When they contacted me, I was able to put their minds at ease, because I knew what I was doing. I did not have to be educated about it.

If you are contemplating surrogacy or egg donation, give your intended lawyer the comprehensive list of questions about your problem. If they don't know what they're doing, but are prepared to learn, go to someone, like me, who does. After all, professional indemnity insurers tell lawyers that we should only act within the area of our expertise. Clients should expect nothing else.

Tuesday, January 14, 2014

Surrogacy: change is coming, but we don't know what it will look like

There are likely two big changes going to occur in surrogacy practice in the next couple of years but currently what form they will take and when they will happen is not known.

However, like the iceberg that sunk the Titanic, we shouldn't wait too long before we realise the size of the challenge that each may present.

Change 1: Australian law reform

In December, in accordance with its schedule, the Family Law Council handed its report to Attorney-General George Brandis. The report is about likely changes that might be made to Australia's surrogacy laws, including how the Family Law Act meshes with State and Territory legislation, and hopefully how the various Commonwealth laws mesh concerning surrogacy (as opposed to the piecemeal approach we have now).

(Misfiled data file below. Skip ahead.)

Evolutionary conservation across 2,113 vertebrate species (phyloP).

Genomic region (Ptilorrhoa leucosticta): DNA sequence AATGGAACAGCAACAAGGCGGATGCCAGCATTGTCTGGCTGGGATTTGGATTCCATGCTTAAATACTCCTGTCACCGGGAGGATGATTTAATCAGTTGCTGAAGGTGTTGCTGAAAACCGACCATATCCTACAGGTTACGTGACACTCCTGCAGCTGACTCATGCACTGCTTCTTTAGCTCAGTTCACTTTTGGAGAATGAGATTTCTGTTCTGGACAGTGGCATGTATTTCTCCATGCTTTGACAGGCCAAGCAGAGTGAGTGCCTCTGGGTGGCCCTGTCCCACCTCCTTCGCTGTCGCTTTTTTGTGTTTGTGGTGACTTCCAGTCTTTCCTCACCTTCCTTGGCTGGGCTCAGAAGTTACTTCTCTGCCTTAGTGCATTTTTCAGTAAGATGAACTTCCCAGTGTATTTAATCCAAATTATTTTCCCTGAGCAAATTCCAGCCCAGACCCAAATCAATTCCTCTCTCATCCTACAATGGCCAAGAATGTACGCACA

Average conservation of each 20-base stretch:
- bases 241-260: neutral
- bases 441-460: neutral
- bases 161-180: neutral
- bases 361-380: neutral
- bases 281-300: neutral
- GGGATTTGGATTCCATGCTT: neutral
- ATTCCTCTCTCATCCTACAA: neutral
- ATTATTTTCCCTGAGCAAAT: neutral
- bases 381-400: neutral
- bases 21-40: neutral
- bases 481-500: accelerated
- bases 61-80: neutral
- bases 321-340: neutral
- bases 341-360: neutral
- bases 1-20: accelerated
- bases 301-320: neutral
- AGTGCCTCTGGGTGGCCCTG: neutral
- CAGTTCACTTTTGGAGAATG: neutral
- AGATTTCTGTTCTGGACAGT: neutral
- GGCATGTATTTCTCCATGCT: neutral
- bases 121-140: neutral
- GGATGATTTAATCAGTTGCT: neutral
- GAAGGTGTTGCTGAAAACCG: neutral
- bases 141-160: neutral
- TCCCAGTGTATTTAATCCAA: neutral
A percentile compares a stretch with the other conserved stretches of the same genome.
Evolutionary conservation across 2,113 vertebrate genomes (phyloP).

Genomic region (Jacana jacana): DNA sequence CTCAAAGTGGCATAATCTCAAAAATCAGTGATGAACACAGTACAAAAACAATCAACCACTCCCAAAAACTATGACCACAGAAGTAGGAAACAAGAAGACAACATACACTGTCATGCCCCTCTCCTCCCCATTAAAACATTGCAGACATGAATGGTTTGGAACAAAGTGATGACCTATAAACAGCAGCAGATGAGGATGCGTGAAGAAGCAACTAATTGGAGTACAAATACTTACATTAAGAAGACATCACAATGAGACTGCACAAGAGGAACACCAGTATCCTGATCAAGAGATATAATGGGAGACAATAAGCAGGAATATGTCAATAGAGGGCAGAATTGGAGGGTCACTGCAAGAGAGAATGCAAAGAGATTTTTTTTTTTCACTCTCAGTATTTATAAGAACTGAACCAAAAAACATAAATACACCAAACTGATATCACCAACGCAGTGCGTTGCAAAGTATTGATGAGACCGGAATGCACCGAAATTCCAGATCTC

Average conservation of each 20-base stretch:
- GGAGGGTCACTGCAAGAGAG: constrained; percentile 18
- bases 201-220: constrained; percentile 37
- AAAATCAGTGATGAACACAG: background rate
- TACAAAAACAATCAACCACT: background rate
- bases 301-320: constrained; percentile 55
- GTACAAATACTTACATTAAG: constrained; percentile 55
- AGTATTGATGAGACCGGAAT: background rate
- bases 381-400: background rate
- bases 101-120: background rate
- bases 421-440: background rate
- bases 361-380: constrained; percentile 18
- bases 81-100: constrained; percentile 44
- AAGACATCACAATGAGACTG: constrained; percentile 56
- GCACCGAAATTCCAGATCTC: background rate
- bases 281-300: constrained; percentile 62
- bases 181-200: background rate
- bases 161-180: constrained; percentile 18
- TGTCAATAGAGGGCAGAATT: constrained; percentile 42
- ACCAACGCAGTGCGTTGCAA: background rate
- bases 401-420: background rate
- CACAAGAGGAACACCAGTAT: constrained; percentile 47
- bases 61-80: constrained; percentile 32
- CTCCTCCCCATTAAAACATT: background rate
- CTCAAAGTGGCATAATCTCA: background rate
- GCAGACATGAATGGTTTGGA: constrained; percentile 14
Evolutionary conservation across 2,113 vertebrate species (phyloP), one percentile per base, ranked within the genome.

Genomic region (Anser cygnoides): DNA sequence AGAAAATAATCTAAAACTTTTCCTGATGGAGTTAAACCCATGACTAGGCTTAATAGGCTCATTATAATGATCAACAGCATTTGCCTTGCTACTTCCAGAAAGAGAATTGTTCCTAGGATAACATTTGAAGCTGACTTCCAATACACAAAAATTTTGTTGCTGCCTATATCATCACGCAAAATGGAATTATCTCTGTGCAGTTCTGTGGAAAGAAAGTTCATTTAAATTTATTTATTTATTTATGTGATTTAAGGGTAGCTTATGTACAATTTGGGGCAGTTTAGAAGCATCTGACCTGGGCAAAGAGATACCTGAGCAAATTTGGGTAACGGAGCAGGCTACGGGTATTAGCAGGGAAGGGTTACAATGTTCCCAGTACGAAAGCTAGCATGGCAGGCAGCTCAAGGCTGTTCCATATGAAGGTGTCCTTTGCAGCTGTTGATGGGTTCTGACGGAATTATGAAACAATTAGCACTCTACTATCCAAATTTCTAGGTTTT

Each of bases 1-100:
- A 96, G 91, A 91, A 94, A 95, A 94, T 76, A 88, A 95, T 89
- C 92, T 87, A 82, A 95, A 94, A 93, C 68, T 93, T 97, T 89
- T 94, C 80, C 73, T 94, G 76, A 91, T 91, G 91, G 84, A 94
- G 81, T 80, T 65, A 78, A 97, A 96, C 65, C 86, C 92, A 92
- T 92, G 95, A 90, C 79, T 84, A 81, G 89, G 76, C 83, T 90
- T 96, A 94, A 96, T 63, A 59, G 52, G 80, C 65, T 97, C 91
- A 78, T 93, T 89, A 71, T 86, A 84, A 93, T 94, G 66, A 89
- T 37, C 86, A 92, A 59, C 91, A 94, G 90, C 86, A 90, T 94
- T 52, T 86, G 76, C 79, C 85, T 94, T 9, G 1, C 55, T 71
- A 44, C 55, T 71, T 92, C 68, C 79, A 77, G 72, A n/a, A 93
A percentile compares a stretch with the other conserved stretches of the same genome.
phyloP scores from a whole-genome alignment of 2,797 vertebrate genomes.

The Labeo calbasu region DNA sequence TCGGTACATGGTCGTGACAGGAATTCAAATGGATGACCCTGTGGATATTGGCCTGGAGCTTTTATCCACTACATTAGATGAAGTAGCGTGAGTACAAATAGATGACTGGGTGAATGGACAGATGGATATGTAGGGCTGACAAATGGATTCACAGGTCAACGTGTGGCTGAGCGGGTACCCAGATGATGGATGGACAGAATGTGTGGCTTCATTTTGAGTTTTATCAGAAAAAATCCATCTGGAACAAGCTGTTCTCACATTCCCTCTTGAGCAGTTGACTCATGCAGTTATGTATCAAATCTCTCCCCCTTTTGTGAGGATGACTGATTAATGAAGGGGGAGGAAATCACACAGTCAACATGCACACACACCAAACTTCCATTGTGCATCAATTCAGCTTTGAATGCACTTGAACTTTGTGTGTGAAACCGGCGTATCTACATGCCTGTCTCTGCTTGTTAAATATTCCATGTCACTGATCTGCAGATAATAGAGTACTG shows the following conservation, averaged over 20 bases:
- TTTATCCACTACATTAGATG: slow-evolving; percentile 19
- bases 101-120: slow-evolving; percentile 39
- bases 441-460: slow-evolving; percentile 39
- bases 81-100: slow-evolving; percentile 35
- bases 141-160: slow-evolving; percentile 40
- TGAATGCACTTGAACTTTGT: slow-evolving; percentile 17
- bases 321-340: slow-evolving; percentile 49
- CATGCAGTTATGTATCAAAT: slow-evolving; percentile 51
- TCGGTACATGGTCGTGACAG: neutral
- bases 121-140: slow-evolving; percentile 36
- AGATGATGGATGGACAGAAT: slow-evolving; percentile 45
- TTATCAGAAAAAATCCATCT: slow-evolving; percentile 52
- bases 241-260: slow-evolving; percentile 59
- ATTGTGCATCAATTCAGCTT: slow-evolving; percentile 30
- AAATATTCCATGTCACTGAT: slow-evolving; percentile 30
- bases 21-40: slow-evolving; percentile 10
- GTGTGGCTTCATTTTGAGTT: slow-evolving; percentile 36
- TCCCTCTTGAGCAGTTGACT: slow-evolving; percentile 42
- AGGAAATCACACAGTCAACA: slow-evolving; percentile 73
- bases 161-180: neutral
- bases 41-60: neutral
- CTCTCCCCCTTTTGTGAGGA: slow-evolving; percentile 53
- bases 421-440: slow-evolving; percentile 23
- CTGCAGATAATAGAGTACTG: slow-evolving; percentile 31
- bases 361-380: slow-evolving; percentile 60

It is not known yet what the Council has recommended, nor more importantly what the Government's response is going to be. It is likely that there will be change, but again it is not known how quickly and what form that might take.

The Family Law Council is a statutory body, whose members are appointed by the Federal Government. Members comprise mainly family law professionals, such as judges, counsellors and lawyers. Reports of the Council are usually regarded very highly by Governments of both hues, and often result in legislative change.

Just to see what a mess I think that Australia's surrogacy laws are at the moment, here are my two submissions that I made to the inquiry.

Change 2: The Hague convention on international surrogacy

It is likely that in the next couple of years or so that there will be a new convention covering international surrogacy. This will either make the journey for intended parents and their children harder or easier, but what is clear is that it will make the journey different to the current journey.

The Hague Conference on Private International Law  (the international body at the heart of Hague Conventions) has been taking soundings from member nations (such as Australia) and from interested lawyers (such as me) and other interested parties, such as surrogacy agencies, as part of a research project to find out what is happening with international surrogacy at the moment.